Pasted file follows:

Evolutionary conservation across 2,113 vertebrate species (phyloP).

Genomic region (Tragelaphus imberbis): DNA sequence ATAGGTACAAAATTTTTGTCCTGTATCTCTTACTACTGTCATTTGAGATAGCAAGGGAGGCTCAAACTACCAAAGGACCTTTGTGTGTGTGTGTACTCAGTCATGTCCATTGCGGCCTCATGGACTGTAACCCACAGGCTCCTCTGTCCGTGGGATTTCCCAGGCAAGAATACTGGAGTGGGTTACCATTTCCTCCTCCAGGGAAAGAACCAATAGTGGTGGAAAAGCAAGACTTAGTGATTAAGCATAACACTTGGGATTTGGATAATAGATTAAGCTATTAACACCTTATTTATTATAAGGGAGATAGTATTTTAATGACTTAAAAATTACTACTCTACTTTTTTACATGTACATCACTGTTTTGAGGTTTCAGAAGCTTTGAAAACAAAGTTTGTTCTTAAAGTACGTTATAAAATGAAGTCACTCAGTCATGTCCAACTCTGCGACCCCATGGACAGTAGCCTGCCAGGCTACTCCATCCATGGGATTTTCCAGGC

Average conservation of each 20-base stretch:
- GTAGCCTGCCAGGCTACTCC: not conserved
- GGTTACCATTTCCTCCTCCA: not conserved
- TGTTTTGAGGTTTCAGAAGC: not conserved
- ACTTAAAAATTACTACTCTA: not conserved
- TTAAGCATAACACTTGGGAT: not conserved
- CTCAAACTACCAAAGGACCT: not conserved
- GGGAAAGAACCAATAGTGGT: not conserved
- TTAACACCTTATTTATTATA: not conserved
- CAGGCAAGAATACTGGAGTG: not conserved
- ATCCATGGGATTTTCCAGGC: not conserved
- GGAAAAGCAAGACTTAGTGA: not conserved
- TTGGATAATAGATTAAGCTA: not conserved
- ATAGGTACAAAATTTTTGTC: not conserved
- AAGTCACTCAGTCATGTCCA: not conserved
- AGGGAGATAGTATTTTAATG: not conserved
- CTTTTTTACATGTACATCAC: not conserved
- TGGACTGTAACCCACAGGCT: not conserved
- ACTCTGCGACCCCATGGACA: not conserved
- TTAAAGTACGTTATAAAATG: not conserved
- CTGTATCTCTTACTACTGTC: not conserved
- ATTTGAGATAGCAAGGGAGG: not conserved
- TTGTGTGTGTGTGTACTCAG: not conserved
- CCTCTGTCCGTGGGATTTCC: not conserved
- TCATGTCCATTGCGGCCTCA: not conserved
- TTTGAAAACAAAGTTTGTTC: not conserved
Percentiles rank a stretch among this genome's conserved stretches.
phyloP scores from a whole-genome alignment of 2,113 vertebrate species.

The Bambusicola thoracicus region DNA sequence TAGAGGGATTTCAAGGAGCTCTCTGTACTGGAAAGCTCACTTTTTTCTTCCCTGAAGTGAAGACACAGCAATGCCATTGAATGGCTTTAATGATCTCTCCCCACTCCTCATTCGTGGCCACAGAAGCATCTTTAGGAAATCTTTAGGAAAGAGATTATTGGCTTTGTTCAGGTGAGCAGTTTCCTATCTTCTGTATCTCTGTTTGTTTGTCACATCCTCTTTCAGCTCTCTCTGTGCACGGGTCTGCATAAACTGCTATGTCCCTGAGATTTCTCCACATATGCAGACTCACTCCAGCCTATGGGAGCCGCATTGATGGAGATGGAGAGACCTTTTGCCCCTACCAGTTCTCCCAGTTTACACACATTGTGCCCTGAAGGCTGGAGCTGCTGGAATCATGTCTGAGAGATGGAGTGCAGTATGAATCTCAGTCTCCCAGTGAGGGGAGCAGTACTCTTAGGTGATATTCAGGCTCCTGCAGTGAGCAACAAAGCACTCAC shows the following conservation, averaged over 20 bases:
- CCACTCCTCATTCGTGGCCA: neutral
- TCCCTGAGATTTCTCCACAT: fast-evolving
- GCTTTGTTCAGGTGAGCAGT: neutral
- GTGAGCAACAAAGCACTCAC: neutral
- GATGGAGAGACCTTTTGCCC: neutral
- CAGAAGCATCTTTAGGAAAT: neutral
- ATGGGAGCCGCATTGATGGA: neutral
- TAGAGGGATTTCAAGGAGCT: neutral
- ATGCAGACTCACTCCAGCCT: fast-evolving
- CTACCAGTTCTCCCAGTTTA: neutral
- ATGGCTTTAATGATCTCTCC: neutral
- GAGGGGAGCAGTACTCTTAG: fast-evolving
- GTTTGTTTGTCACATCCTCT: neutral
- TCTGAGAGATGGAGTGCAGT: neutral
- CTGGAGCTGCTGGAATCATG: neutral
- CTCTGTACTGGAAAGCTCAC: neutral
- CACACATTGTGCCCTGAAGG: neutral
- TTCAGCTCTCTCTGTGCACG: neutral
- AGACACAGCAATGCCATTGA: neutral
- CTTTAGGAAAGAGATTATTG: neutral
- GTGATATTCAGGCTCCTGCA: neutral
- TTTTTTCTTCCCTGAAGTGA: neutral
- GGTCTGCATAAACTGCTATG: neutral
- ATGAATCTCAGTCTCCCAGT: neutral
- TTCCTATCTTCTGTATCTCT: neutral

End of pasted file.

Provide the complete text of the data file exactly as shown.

Evolutionary conservation across 2,113 vertebrate species (phyloP).

Genomic region (Tragelaphus imberbis): DNA sequence ATAGGTACAAAATTTTTGTCCTGTATCTCTTACTACTGTCATTTGAGATAGCAAGGGAGGCTCAAACTACCAAAGGACCTTTGTGTGTGTGTGTACTCAGTCATGTCCATTGCGGCCTCATGGACTGTAACCCACAGGCTCCTCTGTCCGTGGGATTTCCCAGGCAAGAATACTGGAGTGGGTTACCATTTCCTCCTCCAGGGAAAGAACCAATAGTGGTGGAAAAGCAAGACTTAGTGATTAAGCATAACACTTGGGATTTGGATAATAGATTAAGCTATTAACACCTTATTTATTATAAGGGAGATAGTATTTTAATGACTTAAAAATTACTACTCTACTTTTTTACATGTACATCACTGTTTTGAGGTTTCAGAAGCTTTGAAAACAAAGTTTGTTCTTAAAGTACGTTATAAAATGAAGTCACTCAGTCATGTCCAACTCTGCGACCCCATGGACAGTAGCCTGCCAGGCTACTCCATCCATGGGATTTTCCAGGC

Average conservation of each 20-base stretch:
- GTAGCCTGCCAGGCTACTCC: not conserved
- GGTTACCATTTCCTCCTCCA: not conserved
- TGTTTTGAGGTTTCAGAAGC: not conserved
- ACTTAAAAATTACTACTCTA: not conserved
- TTAAGCATAACACTTGGGAT: not conserved
- CTCAAACTACCAAAGGACCT: not conserved
- GGGAAAGAACCAATAGTGGT: not conserved
- TTAACACCTTATTTATTATA: not conserved
- CAGGCAAGAATACTGGAGTG: not conserved
- ATCCATGGGATTTTCCAGGC: not conserved
- GGAAAAGCAAGACTTAGTGA: not conserved
- TTGGATAATAGATTAAGCTA: not conserved
- ATAGGTACAAAATTTTTGTC: not conserved
- AAGTCACTCAGTCATGTCCA: not conserved
- AGGGAGATAGTATTTTAATG: not conserved
- CTTTTTTACATGTACATCAC: not conserved
- TGGACTGTAACCCACAGGCT: not conserved
- ACTCTGCGACCCCATGGACA: not conserved
- TTAAAGTACGTTATAAAATG: not conserved
- CTGTATCTCTTACTACTGTC: not conserved
- ATTTGAGATAGCAAGGGAGG: not conserved
- TTGTGTGTGTGTGTACTCAG: not conserved
- CCTCTGTCCGTGGGATTTCC: not conserved
- TCATGTCCATTGCGGCCTCA: not conserved
- TTTGAAAACAAAGTTTGTTC: not conserved
Percentiles rank a stretch among this genome's conserved stretches.
phyloP scores from a whole-genome alignment of 2,113 vertebrate species.

The Bambusicola thoracicus region DNA sequence TAGAGGGATTTCAAGGAGCTCTCTGTACTGGAAAGCTCACTTTTTTCTTCCCTGAAGTGAAGACACAGCAATGCCATTGAATGGCTTTAATGATCTCTCCCCACTCCTCATTCGTGGCCACAGAAGCATCTTTAGGAAATCTTTAGGAAAGAGATTATTGGCTTTGTTCAGGTGAGCAGTTTCCTATCTTCTGTATCTCTGTTTGTTTGTCACATCCTCTTTCAGCTCTCTCTGTGCACGGGTCTGCATAAACTGCTATGTCCCTGAGATTTCTCCACATATGCAGACTCACTCCAGCCTATGGGAGCCGCATTGATGGAGATGGAGAGACCTTTTGCCCCTACCAGTTCTCCCAGTTTACACACATTGTGCCCTGAAGGCTGGAGCTGCTGGAATCATGTCTGAGAGATGGAGTGCAGTATGAATCTCAGTCTCCCAGTGAGGGGAGCAGTACTCTTAGGTGATATTCAGGCTCCTGCAGTGAGCAACAAAGCACTCAC shows the following conservation, averaged over 20 bases:
- CCACTCCTCATTCGTGGCCA: neutral
- TCCCTGAGATTTCTCCACAT: fast-evolving
- GCTTTGTTCAGGTGAGCAGT: neutral
- GTGAGCAACAAAGCACTCAC: neutral
- GATGGAGAGACCTTTTGCCC: neutral
- CAGAAGCATCTTTAGGAAAT: neutral
- ATGGGAGCCGCATTGATGGA: neutral
- TAGAGGGATTTCAAGGAGCT: neutral
- ATGCAGACTCACTCCAGCCT: fast-evolving
- CTACCAGTTCTCCCAGTTTA: neutral
- ATGGCTTTAATGATCTCTCC: neutral
- GAGGGGAGCAGTACTCTTAG: fast-evolving
- GTTTGTTTGTCACATCCTCT: neutral
- TCTGAGAGATGGAGTGCAGT: neutral
- CTGGAGCTGCTGGAATCATG: neutral
- CTCTGTACTGGAAAGCTCAC: neutral
- CACACATTGTGCCCTGAAGG: neutral
- TTCAGCTCTCTCTGTGCACG: neutral
- AGACACAGCAATGCCATTGA: neutral
- CTTTAGGAAAGAGATTATTG: neutral
- GTGATATTCAGGCTCCTGCA: neutral
- TTTTTTCTTCCCTGAAGTGA: neutral
- GGTCTGCATAAACTGCTATG: neutral
- ATGAATCTCAGTCTCCCAGT: neutral
- TTCCTATCTTCTGTATCTCT: neutral